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Off-the-radar foodie destinations: where are yours?

We've all heard the praises of foodie destinations such as NOLA, SF, NYC, and so many others. But what about the smaller, unknown foodie Meccas?

In my neck of the woods, Kennett Square, PA has its fair share of very respectable restaurants. In fact, one of the most difficult reservations to secure in the country is the farmhouse table at Talula's Table in Kennett Square. http://eater.com/archives/2012/03/05/...

Are you willing to share the best-kept secrets of YOUR favorite off-the-radar dining destinations?

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  1. Walland, TN, but only at Blackberry Farm.
    Sedona, AZ
    Honolulu, HI

    Hunt

    3 Replies
    1. re: Bill Hunt

      Where can you recommend in Sedona? I go there this weekend and I want great food... particularly desserts!

      1. re: AVCrew

        Elote Cafe
        Garland Lodge
        Enchantment resort

        Rock Springs Pie off I-17 and Rock Springs rd..about 1 hour from PHX.

        1. re: Beach Chick

          Thanks Beach Chick! I ended up not being able to fly out and meet my friends because my son ended up in the hospital. BUT, I passed along the suggestions... so thanks again!

    2. Queen Mary, Long Beach. CA, Liguria Bakery,SF. Coni Seafood, Inglewood.

      2 Replies
        1. re: westsidegal

          ...but only if Sergio is cooking, right?

        1. re: LeoLioness

          Hue has a fascinating culinary history, being the seat of power of the Nguyen lords who ruled imperial Vietnam for much of the 19th century. I read somewhere that the last Nguyen emperor was quite a gourmand. His daily morning tea was brewed using only the dew collected from the lily pads on the lake within the imperial palace in Hue.

          1. re: klyeoh

            Sounds like more of an asshat than a gourmand .

        2. -Manado, Indonesia: known for its fiery cuisine; lots of fish and a whole bunch of animals)

          -Shenzhen, China: you can sample cuisines from all over the country. This might be possible in Beijing and Shanghai, but since Shenzhen was the first special economic zone (SEZ), it received millions of domestic migrants and in turn, their cooking too. Want to try sour and spicy Guizhou (province) fare but have no time to visit? Shenzhen can help.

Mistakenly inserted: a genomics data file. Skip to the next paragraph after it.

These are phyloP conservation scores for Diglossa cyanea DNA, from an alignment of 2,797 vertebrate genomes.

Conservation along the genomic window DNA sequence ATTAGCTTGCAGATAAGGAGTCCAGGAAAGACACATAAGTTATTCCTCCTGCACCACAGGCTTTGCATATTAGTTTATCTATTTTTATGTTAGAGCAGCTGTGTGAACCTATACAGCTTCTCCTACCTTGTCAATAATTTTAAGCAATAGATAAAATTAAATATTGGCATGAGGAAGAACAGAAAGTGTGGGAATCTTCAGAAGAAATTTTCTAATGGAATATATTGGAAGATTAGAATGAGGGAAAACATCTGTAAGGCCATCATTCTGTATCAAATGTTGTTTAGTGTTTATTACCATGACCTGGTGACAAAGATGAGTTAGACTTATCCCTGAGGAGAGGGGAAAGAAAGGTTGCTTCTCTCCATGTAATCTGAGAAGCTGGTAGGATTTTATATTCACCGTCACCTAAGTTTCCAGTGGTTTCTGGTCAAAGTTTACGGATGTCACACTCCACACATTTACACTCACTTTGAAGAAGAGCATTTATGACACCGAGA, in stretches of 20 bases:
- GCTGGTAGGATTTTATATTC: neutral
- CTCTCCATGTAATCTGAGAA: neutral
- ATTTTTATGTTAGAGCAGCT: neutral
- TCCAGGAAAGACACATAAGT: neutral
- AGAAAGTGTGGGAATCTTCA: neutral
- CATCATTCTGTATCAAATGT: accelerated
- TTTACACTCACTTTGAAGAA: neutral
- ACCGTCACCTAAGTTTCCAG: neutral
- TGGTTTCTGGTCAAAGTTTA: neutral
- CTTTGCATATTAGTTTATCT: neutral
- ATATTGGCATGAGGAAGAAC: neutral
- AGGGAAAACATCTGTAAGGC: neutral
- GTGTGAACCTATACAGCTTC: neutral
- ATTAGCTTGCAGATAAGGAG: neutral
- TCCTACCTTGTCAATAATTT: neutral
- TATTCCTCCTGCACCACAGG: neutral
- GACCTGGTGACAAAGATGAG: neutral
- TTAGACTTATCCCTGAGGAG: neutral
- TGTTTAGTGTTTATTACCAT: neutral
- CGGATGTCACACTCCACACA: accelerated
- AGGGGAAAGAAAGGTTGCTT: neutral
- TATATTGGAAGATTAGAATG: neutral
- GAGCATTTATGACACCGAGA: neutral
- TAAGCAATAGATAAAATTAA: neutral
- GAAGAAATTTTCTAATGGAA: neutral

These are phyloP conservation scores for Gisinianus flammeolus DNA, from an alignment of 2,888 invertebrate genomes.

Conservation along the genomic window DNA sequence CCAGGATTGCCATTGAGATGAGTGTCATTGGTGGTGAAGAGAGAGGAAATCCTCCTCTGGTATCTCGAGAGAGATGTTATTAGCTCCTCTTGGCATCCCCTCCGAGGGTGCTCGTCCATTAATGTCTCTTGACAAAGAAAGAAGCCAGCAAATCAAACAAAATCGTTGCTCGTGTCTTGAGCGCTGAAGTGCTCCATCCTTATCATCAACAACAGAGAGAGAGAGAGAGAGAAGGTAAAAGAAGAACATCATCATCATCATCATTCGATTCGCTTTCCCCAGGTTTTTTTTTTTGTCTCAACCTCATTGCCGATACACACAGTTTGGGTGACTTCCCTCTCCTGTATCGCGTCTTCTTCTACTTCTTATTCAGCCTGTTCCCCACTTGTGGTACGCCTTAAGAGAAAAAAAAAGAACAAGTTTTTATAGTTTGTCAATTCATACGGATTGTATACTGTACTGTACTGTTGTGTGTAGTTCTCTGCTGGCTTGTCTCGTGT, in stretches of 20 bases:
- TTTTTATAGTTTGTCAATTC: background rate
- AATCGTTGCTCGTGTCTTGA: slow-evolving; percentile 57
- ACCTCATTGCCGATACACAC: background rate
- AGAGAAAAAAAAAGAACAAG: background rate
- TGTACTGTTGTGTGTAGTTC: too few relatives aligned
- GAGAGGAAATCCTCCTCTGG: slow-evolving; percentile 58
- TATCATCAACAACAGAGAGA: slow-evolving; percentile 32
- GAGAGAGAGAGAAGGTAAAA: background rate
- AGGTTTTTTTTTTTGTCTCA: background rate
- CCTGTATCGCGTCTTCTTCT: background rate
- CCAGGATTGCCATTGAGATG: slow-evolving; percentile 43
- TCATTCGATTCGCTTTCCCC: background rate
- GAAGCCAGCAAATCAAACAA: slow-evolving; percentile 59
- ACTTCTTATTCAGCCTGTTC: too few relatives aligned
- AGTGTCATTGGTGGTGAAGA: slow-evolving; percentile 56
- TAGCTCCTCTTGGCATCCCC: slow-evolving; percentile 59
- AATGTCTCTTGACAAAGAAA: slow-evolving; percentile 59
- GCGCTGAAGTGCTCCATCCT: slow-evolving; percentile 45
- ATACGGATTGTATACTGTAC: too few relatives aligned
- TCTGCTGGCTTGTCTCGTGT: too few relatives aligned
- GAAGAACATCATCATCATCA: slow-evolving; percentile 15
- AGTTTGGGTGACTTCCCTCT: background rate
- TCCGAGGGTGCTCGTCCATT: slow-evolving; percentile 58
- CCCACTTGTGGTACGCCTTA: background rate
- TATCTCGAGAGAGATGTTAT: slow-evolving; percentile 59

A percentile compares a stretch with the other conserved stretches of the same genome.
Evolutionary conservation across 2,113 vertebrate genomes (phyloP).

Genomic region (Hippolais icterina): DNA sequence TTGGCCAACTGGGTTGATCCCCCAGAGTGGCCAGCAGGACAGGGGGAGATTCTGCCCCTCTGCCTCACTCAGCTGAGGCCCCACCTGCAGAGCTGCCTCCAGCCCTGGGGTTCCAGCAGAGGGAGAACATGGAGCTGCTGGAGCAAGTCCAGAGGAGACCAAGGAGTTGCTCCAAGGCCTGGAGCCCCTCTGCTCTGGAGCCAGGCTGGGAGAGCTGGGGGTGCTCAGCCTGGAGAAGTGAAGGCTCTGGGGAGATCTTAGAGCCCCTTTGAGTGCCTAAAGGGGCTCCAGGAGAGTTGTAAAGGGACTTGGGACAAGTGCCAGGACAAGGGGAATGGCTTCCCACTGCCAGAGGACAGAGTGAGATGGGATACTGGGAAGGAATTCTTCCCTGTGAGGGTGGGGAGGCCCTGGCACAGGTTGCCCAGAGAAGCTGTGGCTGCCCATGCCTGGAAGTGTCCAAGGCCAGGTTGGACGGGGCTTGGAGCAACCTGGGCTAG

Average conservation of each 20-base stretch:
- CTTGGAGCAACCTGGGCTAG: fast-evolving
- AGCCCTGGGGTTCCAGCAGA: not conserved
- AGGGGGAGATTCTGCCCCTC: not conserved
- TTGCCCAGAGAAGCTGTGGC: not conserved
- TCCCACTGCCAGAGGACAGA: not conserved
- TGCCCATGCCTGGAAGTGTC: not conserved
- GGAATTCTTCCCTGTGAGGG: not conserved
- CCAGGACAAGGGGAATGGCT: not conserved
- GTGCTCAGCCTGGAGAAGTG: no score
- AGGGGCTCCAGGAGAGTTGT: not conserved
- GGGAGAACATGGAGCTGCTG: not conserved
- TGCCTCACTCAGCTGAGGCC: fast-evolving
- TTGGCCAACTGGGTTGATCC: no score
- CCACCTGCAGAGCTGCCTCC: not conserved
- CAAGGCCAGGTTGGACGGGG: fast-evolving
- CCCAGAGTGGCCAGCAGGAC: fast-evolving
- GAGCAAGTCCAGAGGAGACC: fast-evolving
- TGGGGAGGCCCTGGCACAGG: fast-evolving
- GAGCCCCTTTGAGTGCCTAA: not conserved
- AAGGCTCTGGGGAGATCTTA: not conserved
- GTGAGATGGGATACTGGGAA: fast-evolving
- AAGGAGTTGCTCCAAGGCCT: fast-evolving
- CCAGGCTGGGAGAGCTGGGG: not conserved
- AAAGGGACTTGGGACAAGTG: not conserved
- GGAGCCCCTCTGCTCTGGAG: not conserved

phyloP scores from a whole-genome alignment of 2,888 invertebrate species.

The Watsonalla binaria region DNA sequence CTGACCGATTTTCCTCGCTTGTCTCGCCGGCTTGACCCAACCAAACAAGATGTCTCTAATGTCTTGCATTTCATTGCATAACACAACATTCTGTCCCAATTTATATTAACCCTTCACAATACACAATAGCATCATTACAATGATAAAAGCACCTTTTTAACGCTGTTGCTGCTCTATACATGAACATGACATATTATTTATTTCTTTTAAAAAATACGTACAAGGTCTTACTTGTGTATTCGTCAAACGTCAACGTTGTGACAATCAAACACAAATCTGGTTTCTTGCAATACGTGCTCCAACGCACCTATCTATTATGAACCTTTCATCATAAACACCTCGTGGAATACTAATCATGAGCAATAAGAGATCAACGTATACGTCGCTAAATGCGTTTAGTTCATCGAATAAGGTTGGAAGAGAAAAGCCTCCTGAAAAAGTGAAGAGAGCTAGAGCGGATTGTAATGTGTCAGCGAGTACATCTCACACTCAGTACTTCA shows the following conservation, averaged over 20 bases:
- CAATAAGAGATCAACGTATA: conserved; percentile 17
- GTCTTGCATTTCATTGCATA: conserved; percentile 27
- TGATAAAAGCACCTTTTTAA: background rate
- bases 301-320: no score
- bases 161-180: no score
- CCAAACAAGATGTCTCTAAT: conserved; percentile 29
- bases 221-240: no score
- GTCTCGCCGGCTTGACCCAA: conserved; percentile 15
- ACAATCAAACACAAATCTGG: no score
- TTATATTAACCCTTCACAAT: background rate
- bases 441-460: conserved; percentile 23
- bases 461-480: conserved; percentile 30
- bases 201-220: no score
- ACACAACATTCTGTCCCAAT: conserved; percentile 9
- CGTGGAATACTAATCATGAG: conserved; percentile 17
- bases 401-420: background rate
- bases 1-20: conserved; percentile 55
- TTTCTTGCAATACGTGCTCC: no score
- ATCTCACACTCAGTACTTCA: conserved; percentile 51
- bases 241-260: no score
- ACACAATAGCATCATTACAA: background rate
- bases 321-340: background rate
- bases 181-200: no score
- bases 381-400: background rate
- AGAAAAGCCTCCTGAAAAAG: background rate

To be fair, I lived there, so I can attest to the array of food available, plus its sub-tropical climate means there's one less reason to be lazy about trying something new.

          Jonathan
          http://buildingmybento.com
          http://collaterallettuce.com

          1. Dubai, United Arab Emirates.

            No kidding. This city is famous globally for many things but very little has been written about the dining scene. Since the population is 90% expatriate and 140 nationalities are represented, the dining options are impressive from the high end to the low.

            I have takeaway menus from restaurants ranging from Brazilian to Uzbekistani. Then there's the Indian, practically every region of India plus Sri Lanka is represented.

            The downside is that there's very little street food and the quality of produce available in the markets isn't the best.

            1 Reply
            1. re: Roland Parker

              The climate isn't the best for a wide variety of fresh, local produce, but yep, you can find food from all over the world there, and even maybe something Emirati.

              It's particularly swell if one likes Pakistani and Indian food, and I'd imagine there's a few Filipino places around too.

            2. Sri Lanka. The food is among the best in the world, no kidding. Spiciest, too.

              I married a Sri Lankan and I was lucky enough to learn his mother's recipes straight from her. She's a fantastic cook. And I lived in Sri Lanka for eight years.

              Don't go to non-Sri Lankan restaurants when you're there, though - that food just isn't as good. But hole-in-the-wall Sri Lankan curry joints? Oh. My. Goodness. Fantastic stuff.

              Also, there's a huge vegetarian population, so if you're looking for vegetarian food, you won't have a problem eating there.

              2 Replies
              1. re: LMAshton

                Have you been to Hambantota? I read that a new airport recently opened there.

                Also, what is Jaffna cuisine like?

                1. re: BuildingMyBento

                  I haven't been to Hambantota.

                  Yes, there's a new international airport. There are... controversies. It's built near the jungle, so there have been problems with birds and snakes.

                  Jaffna cuisine I've only had once or twice - I haven't been to Jaffna. Travel to the north has only been open for a couple or three years and we haven't lived in Sri Lanka since that happened.

                  Jaffna is Tamil cuisine, so much closer to the cuisine of Tamil Nadu I believe. From what I've heard and read, it seems that Jaffna cuisine uses more tamarind and tomato in the base of the curries and they use more oils and coconut milk. Beyond that, I really don't know.

                1. re: carolinadawg

                  Agreed, I've had some great meals there.

                  I found some really good spots in Saratoga Springs, NY as well.

                2. Michocan, Mexico. Currently attending the 10th annual gathering celebrating the traditional kitchen . The food so far has been off the chain good.